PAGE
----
You don't give your computer specs, so it is not possible to state if a eGPU would help. eGPU support is OS based AFAIK. One issue is that eGPU boxes are limited to 4 lanes of data bandwidth while internally the GPU is supported by 16 lanes. The real advantage currently is with lower end laptops that use only the Intel default chipsets. Being able to add full power desktop GPU can boost the performance of certain GPU intensive processes, but will not improve CPU performance.
Here is a test by BareFeats…
So, make sure that it will really work in your situation.
I currently have a 2016 MacBook Pro, so I would definitely be able to get use out of an eGPU. What I’m curious about is if there appears to be immediate benefits from an eGPU, or if the different teams, such as FCPX and Motion , have to provide an update to the host application to support the eGPU
For owners of MacBook Pros, I would find this to be fairly big news, but as Karasten mentioned, the information provided seems limited. From hearsay mentions during the beta, testers have mentioned improvement, but the information seems limited, plus anything mentioned is strictly from the beta, and nothing in regards to the latest version of Final Cut Pro X and Motion (unless I missed it , of course.)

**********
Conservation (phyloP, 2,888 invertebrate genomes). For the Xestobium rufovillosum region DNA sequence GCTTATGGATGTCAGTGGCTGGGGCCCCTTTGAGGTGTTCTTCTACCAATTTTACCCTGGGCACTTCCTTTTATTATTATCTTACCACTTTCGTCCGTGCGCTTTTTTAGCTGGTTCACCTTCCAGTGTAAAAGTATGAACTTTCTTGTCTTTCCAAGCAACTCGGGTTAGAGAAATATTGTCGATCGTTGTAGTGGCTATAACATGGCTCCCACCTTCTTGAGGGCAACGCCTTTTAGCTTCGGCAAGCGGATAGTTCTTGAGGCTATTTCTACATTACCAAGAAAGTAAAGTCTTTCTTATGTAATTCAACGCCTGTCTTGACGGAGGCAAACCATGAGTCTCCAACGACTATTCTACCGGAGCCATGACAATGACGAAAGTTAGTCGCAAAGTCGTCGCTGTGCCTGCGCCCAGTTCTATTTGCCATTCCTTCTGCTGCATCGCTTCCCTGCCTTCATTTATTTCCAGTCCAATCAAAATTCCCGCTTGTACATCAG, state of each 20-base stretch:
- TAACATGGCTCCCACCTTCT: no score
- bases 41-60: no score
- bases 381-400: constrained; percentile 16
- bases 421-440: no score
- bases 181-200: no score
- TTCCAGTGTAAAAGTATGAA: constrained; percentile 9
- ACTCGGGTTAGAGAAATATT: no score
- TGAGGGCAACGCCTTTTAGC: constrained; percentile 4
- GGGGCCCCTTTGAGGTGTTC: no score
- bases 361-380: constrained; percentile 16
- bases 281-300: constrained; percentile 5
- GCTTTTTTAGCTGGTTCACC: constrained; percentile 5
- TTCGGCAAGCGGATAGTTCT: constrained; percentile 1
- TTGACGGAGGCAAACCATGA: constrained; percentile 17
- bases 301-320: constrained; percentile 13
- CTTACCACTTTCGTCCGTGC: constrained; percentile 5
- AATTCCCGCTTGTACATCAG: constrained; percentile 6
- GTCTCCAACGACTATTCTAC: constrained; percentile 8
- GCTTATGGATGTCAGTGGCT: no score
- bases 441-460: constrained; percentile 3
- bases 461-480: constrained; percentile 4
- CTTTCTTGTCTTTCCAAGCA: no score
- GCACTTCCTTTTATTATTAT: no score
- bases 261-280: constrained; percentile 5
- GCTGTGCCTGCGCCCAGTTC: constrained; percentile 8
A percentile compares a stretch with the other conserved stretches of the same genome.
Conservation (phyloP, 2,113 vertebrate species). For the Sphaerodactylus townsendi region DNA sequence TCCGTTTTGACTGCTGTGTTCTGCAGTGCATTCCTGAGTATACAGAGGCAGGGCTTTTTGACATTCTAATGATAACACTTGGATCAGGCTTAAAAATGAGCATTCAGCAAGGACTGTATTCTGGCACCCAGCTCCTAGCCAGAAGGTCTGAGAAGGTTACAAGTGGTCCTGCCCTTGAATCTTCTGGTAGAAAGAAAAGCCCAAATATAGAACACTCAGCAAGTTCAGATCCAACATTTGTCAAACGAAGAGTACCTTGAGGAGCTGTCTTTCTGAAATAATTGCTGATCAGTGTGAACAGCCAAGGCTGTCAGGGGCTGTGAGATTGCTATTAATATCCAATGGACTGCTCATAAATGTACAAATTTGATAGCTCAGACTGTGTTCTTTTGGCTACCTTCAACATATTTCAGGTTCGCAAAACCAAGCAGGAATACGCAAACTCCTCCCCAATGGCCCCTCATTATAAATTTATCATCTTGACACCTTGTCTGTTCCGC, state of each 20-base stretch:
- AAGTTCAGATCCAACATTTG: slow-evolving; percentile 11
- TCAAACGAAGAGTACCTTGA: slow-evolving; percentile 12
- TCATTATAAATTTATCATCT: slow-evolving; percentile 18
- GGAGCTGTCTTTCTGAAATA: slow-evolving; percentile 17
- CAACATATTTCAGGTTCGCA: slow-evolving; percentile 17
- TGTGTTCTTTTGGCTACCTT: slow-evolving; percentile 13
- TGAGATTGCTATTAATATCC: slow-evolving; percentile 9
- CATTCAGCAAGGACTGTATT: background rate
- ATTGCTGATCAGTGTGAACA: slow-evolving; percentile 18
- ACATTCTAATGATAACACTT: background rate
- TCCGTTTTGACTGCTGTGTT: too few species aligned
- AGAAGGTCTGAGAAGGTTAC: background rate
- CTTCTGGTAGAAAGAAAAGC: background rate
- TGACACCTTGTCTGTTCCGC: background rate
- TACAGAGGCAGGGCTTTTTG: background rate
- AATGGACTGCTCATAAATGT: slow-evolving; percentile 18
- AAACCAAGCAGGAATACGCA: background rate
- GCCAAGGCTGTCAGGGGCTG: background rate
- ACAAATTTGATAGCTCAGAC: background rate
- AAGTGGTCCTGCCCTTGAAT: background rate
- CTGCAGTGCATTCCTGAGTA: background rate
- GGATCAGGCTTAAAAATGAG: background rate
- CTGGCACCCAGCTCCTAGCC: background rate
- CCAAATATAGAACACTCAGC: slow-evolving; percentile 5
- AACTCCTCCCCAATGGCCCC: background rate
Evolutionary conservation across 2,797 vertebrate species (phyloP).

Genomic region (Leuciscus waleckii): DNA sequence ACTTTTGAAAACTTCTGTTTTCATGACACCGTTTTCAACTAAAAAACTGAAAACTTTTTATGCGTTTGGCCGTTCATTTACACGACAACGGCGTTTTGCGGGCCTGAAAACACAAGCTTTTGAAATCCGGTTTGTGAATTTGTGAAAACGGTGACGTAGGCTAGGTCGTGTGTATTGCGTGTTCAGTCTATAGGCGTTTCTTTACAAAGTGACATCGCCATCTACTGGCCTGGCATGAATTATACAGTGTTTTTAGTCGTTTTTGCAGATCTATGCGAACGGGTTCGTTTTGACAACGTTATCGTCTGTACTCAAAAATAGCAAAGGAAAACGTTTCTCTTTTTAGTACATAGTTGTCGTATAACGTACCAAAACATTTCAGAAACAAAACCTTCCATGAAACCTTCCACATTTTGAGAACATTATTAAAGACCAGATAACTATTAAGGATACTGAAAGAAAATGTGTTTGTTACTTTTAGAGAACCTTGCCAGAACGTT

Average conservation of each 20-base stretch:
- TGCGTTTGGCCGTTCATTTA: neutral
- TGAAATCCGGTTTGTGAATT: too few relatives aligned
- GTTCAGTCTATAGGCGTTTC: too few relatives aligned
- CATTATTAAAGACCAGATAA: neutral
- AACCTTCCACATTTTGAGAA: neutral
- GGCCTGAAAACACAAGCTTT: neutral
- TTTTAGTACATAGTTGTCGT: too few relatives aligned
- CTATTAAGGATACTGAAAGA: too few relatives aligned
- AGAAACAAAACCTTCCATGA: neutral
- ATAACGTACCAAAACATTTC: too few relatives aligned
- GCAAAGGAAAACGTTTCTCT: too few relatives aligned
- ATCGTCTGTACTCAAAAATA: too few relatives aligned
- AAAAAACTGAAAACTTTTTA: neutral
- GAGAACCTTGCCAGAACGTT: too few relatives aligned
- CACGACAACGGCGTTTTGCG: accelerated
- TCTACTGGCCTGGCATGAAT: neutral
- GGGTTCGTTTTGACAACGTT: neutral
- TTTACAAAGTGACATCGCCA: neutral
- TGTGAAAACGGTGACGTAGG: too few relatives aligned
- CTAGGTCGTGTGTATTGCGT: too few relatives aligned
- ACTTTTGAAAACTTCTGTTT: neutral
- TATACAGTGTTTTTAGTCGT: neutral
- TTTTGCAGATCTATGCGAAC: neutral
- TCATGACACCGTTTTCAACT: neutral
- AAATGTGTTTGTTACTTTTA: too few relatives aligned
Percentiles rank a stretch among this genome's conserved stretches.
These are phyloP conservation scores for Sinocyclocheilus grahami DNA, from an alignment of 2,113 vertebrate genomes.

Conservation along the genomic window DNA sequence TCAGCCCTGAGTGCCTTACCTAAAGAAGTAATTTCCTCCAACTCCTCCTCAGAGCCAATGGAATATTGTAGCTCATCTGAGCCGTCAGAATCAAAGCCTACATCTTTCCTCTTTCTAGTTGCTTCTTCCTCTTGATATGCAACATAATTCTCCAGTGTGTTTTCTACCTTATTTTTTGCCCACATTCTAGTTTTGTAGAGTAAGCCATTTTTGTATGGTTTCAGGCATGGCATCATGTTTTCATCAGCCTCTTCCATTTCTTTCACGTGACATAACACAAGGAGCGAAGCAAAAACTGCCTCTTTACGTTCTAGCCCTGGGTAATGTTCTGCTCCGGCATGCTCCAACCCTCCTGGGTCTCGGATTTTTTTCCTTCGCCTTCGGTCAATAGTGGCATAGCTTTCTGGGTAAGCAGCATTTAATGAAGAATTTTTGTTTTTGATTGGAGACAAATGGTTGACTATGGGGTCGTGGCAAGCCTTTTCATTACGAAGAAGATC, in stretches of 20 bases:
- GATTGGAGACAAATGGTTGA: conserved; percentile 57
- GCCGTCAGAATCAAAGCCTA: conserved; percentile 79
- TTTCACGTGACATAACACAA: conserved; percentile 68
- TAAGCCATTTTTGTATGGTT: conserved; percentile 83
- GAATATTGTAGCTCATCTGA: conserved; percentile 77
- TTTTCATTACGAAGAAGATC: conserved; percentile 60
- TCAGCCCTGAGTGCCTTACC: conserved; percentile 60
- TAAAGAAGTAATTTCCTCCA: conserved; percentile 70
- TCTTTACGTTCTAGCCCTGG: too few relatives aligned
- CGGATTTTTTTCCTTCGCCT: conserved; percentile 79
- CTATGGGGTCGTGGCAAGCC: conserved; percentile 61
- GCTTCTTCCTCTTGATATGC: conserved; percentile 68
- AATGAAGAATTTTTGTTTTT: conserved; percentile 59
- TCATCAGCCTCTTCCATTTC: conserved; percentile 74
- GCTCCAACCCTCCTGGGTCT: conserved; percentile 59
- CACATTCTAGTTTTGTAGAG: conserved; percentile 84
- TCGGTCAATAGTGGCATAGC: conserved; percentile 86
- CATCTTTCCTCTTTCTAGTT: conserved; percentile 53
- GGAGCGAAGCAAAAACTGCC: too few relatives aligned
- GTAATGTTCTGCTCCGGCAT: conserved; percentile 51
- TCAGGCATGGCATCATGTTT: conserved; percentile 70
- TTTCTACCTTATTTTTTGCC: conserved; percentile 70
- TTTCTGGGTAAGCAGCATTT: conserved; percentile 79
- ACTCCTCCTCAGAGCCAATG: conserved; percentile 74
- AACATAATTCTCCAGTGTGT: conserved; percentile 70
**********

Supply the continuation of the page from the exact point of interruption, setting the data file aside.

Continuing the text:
Was curious to see if anyone engaged in a “Trial by Combat” with a crypto currency miner, bested them in a glorious fashion to obtain a GPU, and tested any of the mentioned host applications?
I need to walk back some on my earlier post after doing some research. I think people may see some real benefits to using eGPUs including even the latest iMacs and iMPs. However, there are some real limitations and issues, so do some research for your own setup/applications and the graphics card you want to use. Also, according to BF the bandwidth limitations for eGPUs on TB may not make that much difference, but it does exist.
Apple seems to be really messing with eGPU support right now in both good and bad ways The latest version of High Sierra 10.13.4 does add more and better support for eGPUs, but it also takes away eGPU support for all TB 1 & 2 ported computers and only allows eGPU support for TB3. So if you DO NOT have TB3, don't upgrade past 10.13.3.